Photo Credits: Honda

There are many types of motorcycles and most are optimized for a specific style of riding. But as far as I’m concerned, a street legal dirt bike is the galaxy-brain solution and so the 2019 Honda CRF450L, with its LED turn signals and big-displacement single-cylinder engine, is about to become the ultimate two-wheeler.

And yet, the selection of street legal dirt bikes is relatively limited and most have small engines. Hence my excitement at Honda’s announcement.


Honda has recently introduced a big revision to its entire CRF off-road motorcycle line which now features seven models. You can read about the whole family in the company’s press release but the machine that’s got my hair on fire this morning is the 445cc liquid-cooled 10º single-cylinder four-stroke CRF450L.

The 50-state road legal bike is fuel injected, has dual fan-cooled radiators, a lithium-ion battery to save weight and a handsome facia with an LED headlight tucked into it. It’s much cooler looking than other dirt bikes that still opt for the square-cyclops look.

The CRF450L also has a skid plate and a titanium 2.01-gallon gas tank which should give the bike a significant range.


This bike has a 58.9-inch wheel base, 12.4 inches of ground clearance and the seat is a tall 37.1 inches from the ground.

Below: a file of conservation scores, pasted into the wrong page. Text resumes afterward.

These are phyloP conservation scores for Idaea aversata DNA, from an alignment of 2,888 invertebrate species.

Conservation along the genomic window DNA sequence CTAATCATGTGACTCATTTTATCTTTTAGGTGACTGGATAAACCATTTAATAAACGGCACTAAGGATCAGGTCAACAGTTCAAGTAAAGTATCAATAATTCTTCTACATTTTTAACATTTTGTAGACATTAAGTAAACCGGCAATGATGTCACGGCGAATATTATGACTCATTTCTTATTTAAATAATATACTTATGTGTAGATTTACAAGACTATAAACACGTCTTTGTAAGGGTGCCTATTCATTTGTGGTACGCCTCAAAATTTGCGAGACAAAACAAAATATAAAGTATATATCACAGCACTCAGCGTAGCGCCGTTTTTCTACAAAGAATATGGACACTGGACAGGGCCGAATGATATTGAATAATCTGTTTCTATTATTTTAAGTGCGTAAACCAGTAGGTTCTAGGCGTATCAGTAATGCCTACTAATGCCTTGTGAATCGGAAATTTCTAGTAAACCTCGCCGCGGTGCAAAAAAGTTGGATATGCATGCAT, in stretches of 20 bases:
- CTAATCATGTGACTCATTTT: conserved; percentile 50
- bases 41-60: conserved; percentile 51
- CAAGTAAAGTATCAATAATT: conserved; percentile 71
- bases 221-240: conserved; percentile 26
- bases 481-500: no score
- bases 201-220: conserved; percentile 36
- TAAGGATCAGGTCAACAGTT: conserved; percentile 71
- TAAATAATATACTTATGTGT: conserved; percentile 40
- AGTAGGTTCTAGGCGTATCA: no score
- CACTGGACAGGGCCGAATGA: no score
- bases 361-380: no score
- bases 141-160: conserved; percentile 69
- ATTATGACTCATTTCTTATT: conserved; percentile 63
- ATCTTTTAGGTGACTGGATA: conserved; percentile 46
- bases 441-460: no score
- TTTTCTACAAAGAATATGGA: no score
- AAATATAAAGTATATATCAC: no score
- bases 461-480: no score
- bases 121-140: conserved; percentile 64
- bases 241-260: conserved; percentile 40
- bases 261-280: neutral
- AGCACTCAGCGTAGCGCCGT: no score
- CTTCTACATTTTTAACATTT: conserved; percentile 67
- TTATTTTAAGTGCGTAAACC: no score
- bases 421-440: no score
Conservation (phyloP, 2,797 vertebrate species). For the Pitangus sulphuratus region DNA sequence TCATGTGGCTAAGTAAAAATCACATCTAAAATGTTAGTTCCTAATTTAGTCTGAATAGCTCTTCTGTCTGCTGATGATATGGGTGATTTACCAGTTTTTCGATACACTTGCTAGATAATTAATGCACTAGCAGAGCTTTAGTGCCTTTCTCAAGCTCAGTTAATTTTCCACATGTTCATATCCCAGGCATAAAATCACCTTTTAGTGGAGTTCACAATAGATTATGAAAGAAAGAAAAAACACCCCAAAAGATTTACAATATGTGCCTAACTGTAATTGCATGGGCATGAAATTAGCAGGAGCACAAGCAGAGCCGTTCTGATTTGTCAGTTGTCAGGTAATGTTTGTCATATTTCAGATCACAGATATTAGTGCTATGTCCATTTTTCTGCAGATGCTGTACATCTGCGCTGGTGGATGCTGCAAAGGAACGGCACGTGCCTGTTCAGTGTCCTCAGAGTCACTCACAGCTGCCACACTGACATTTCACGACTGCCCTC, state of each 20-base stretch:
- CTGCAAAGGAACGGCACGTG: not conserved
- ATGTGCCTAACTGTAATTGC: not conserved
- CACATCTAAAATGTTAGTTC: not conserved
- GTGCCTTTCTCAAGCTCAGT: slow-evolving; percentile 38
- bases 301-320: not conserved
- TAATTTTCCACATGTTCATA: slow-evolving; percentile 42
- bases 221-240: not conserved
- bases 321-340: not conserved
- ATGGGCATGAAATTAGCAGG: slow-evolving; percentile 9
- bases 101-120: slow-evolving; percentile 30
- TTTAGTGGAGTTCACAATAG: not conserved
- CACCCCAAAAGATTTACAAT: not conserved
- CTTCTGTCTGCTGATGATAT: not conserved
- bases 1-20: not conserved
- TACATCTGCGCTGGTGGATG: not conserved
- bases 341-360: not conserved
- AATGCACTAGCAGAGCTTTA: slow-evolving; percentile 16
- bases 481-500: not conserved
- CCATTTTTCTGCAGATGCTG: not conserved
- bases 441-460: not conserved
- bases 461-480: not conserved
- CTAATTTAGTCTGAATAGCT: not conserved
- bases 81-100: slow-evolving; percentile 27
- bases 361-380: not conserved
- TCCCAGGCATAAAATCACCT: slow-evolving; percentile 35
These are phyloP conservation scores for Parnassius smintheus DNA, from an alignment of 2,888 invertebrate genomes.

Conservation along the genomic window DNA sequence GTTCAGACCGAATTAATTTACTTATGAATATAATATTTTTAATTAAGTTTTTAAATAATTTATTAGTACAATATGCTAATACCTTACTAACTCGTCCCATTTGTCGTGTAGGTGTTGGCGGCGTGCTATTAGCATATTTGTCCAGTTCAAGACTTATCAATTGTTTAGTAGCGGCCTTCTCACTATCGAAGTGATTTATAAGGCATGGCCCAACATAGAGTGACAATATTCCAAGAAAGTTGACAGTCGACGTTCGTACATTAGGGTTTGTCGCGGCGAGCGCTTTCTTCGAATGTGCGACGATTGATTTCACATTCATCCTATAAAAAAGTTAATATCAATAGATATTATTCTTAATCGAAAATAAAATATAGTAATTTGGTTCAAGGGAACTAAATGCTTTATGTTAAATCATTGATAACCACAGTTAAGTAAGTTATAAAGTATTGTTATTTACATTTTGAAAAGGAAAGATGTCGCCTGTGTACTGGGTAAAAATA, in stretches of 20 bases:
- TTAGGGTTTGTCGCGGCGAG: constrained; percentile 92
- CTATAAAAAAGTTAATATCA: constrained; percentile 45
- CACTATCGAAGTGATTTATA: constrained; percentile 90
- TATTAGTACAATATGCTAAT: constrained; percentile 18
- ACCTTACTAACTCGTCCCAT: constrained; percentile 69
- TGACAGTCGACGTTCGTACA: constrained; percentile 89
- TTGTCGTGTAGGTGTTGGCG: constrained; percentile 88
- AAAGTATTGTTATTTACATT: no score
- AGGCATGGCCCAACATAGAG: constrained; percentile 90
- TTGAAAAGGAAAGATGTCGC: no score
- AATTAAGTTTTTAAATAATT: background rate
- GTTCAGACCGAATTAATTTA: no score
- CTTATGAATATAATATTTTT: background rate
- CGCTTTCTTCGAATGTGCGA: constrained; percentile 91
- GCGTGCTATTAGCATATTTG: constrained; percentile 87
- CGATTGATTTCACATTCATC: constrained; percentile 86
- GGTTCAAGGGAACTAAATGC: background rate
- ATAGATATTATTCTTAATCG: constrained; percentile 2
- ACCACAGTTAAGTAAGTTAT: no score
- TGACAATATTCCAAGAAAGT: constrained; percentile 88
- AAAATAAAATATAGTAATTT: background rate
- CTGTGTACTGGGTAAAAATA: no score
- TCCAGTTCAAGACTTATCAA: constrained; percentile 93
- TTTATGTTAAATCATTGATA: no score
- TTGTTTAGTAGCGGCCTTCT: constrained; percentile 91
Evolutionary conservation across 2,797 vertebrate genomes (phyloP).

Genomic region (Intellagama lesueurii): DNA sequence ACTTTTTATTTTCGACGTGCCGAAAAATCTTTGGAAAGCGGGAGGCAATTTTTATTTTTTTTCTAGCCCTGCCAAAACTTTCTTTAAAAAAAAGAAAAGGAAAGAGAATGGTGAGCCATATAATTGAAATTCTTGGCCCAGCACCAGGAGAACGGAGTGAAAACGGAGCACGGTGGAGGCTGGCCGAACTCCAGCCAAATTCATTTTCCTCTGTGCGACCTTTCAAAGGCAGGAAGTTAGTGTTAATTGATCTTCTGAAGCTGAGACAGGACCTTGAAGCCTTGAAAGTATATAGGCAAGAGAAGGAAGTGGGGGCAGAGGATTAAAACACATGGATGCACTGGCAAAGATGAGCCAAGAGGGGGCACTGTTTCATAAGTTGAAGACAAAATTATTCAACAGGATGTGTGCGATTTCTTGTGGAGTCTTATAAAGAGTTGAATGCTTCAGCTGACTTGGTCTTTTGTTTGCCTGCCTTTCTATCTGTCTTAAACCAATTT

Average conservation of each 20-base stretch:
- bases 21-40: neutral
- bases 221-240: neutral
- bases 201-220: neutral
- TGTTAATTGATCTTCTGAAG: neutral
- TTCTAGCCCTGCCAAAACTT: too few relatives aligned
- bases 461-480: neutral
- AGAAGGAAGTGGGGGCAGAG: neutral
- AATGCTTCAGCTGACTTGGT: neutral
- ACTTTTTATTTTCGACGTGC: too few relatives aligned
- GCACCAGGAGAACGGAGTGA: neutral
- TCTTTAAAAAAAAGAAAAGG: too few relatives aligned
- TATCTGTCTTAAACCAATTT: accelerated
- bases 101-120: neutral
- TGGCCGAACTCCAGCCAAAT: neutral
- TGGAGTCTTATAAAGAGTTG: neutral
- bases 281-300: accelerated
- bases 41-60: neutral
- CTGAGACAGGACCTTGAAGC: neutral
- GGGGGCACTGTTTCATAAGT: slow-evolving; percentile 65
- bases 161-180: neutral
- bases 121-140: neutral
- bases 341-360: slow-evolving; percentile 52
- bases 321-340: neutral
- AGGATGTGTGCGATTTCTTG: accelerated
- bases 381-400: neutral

It’s no “dual sport” that’s good for touring and light or careful adventure riding. The CRF450L looks like a dedicated dirt bike that happens to be able to wear a license plate just like my beloved Yamaha WR250R. Except the Honda only a few pounds heavier than my plucky Yammie, and has 200cc more displacement. That means a lot more power and theoretically a lot more speed.


My 250 isn’t slow and can cruise north of 80 mph if the rider’s brave enough to handle heavy wind, but it keeps you very busy with shifting and loses trail holeshots to 450cc machines.


This CRF450L should be able to send it over sand dunes a lot more easily than a 250, and the fact that it’s street legal makes it easier to justify owning. A license plate allows you to travel between trails on bigger rides, and also use the bike for buzzing around town.

In case you haven’t gathered from the tone of this post, I happen to be a huge fan of plated dirt bikes even if you’re not heading off-road. My WR, which rides on custom gold valve Race-Tech suspension that’s been dialed in for me, is an absolute joy to rip down alleyways, off curbs and between lanes of cars on my way to the beach.


If you live somewhere rural the setup is even better–you can just rip right to the trails from your driveway.


I love the simplicity of a single-cylinder bike and the toughness of an off-road vehicle. Plus, the soft suspension is great for potholes and the upright riding position helps with comfort and visibility. Seats can be a little rough, but dirt bikes are meant to be ridden from a standing position half the time anyway.

Basically, it looks like Honda’s bike will offer all that and a whole lot more power. Unfortunately it’s also a lot more expensive. A new 250cc plated dirt bike will set you back about $6,000 to $7,000 and I bought my lightly used ’08 for a little under $3,000 two years ago. Meanwhile, this new CRF450L lists at $10,399.


But a dirt bike you can ride on the road is a beautiful thing. To me, it’s the ultimate form of what a motorcycle should be–a lean machine that can take you anywhere.

Reviews Editor, Jalopnik | 1975 International Scout, 1984 Nissan 300ZX, 1991 Suzuki GSXR, 1998 Mitsubishi Montero, 2005 Acura TL

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